From AJR, January/February 2000 issue
A Contract with the Media
Journalists have an obligation to the people. What about the other way around?
By Thomas Kunkel
Thomas Kunkel (email@example.com), president of AJR, is dean of the Philip Merrill College of Journalism at the University of Maryland.
FOR NEARLY TWO years, I have been editing the series in this magazine about the unsteady state of the American newspaper industry. A thread running through the series--it turns up again in William Prochnau's remarkable examination of Times Mirror, which begins on page 58--is the heavy obligation newspapers have to the citizenry in a democratic society, the life's blood of which, after all, is honest information. As we know, some members of the media take that obligation seriously, while others will never lose a moment's sleep over it.
Not long ago, as I was having an appallingly earnest conversation with a colleague on this subject, he suddenly piped up, "You know, maybe it's time someone writes about the people's obligation to the press." That stopped me short--man bites dog--and then I started to laugh. Then he started to laugh. When we calmed down I told him, "Well, I don't think that idea would get much sympathy out there."
And why should it? What does the public owe us? God knows it already has made multimillionaires out of countless media moguls, worthy and not, and provided hundreds of thousands of the rest of us with comfortable, satisfying lives. That's pretty good payback.
On the other hand, any relationship is, by definition, a two-way street, even if there are times, like now, when one party is scarcely on speaking terms with the other.
So in a democratic society, perhaps the people should feel a certain obligation where the news media are concerned--if not for us, exactly, then for themselves.
In that spirit, then, I advance a modest proposal, a kind of Contract with the Media:
For our part, we of the bruised and battered Fourth Estate promise to cover the news for you as fully, fairly, aggressively and entertainingly as we can.
In return, you, news consumers, oblige yourselves to:
1. Bring an appetite. Today's "media" constitute an astounding smorgasbord, so walk around a bit and sample the offerings. Salon, the provocative online magazine, is apt to have a very different take on the budget surplus or HMO reform than the National Review or the New York Times or Rush Limbaugh. Don't make the mistake of relying on one venue exclusively for your information. Seek out some thoughtful contrarianism.
2. Be skeptical. With all these choices, naturally there's a lot of junk out there. Understand and differentiate these outlets for what they are. Dazzling as they are, online media are our own Wild West. Most syndicated political radio is really entertainment. Cable TV's 24-hour news shows have to fill a great maw; they're more speculative (often irresponsibly so) because they have to keep talking. If the world is really lumping together Geraldo and Matt Drudge with David Broder and Tom Brokaw these days, the fault belongs at least as much to an inattentive public as to the media for confusing it.
3. Be discerning. When you find the good stuff, come back to it. Tell other people about it.
4. Put in some effort. Just because you're not in Miss Klempner's current events class anymore doesn't mean you can stop paying attention. If we bomb Kosovo, check it out on a map. Make some time to read about it. Get your kids to read. Show them where Kosovo is. Teach them the art of staying informed.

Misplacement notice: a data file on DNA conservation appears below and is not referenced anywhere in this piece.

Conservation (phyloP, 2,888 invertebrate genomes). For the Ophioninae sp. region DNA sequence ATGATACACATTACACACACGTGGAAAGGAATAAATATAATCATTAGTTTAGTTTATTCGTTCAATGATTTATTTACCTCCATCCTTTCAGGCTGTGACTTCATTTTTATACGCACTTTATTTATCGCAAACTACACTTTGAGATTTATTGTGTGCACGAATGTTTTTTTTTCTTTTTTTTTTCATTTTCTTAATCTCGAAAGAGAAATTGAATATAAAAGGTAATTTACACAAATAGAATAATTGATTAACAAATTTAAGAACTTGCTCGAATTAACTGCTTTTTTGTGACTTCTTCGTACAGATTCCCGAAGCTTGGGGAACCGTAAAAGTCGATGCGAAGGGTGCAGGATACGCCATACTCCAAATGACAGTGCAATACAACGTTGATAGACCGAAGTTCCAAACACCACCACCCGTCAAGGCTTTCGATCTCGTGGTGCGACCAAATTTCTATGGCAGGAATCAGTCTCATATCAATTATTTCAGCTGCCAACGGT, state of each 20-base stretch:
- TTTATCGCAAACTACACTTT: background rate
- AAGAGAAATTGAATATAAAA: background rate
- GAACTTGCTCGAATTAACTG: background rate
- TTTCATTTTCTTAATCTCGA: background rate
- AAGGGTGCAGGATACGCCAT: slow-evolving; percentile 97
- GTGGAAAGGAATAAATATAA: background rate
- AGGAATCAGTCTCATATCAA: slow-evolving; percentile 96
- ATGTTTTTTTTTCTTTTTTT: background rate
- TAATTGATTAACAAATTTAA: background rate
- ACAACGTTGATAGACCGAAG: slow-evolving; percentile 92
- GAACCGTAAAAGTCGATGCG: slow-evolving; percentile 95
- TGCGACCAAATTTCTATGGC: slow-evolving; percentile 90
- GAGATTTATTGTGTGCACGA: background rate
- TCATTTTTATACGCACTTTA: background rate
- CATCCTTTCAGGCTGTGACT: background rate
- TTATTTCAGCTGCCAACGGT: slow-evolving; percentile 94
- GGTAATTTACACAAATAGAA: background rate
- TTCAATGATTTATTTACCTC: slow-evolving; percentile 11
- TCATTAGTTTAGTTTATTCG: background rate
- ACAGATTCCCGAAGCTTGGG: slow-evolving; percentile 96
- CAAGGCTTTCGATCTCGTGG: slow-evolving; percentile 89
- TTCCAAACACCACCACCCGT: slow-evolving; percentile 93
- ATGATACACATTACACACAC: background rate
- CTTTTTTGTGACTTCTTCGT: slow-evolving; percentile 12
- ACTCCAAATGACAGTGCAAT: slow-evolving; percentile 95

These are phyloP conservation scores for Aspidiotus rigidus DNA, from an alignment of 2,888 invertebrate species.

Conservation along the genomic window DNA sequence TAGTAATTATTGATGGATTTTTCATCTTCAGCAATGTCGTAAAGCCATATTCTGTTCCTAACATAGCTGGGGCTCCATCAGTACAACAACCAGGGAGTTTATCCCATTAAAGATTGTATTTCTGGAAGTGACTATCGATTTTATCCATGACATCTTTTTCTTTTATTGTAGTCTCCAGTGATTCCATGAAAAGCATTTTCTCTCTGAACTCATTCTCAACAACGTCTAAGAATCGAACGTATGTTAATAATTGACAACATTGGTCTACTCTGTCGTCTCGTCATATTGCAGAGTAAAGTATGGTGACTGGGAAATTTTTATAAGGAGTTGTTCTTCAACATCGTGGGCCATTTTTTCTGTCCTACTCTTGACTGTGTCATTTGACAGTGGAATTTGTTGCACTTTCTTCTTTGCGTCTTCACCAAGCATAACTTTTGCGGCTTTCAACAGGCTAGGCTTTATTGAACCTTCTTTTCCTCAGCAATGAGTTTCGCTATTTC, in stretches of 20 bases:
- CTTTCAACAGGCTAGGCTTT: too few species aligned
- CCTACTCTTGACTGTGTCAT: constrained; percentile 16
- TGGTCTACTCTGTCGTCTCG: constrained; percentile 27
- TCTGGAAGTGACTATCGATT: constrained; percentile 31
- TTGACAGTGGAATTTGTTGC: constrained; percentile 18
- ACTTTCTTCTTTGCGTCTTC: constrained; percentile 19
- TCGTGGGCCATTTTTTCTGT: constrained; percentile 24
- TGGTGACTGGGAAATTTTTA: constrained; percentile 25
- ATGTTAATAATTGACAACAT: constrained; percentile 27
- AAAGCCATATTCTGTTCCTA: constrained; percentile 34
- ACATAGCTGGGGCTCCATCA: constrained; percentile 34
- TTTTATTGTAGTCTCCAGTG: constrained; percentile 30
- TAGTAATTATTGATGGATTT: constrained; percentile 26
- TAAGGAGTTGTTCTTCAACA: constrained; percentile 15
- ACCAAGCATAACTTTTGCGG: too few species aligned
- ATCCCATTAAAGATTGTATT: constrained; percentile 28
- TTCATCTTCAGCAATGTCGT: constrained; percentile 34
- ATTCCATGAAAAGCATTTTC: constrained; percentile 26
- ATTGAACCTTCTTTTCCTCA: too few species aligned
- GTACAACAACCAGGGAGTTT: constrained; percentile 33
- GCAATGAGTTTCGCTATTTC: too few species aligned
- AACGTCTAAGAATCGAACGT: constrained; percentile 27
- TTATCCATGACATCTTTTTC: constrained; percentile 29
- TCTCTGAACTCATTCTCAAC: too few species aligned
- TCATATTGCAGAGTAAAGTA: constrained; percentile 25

5. Be interactive. Interactivity has nothing to do with computers--it's an attitude. When newspapers and television stations don't hear from you, their default position is to read that as acceptance, when in fact it's just inertia. If you see mistakes, give them hell. Call the ombudsman, yell at the Webmaster, write the station manager. Clip out a flagrant and/or amusing mistake (The New Yorker, supervigilant as it is, once printed during World War II that the island of Guadalcanal is 80 miles wide and 20 miles long), and send it to the editor, marked up in red lipstick. That always gets attention.
6. Demand substance. If your local TV station leads every newscast with the crime du jour, or if your paper refuses to print stories about what's happening in Russia or Indonesia (or at your state capital or even down at city hall), holler some more. Like entertainment programmers, managers of news have gotten into the disturbing habit of aiming for the lowest common denominator.
7. Don't let us stampede you. In September the Pew Research Center found that people were so unengaged by the 2000 presidential campaign that fewer than half could name one of the two Democratic candidates. Good! At the time, the election was still 14 months away! Many pundits, some of whom actually attended and wrote about something called the Iowa straw poll, found this dismaying, but it's just an example of the people trying to pull the yapping class back to a saner place. Keep them there.
8. Speaking of which: Unless it's a Robert Altman movie, don't watch any show where more than one person at a time is talking.
9. Give us a break. Understand that we are just like you--fallible, prejudiced, worried, time-stressed to the max. Journalists make mistakes and plenty of them; lately we've done more apologizing than Bill Clinton. But most of us are good people trying to do the best we can. Usually when we make mistakes they are plain old goofs, not cynical, premeditated calculations done in league with the guys dispatching the black helicopters.
10. Keep the faith. We appreciate your patronage, but what we cherish is your respect.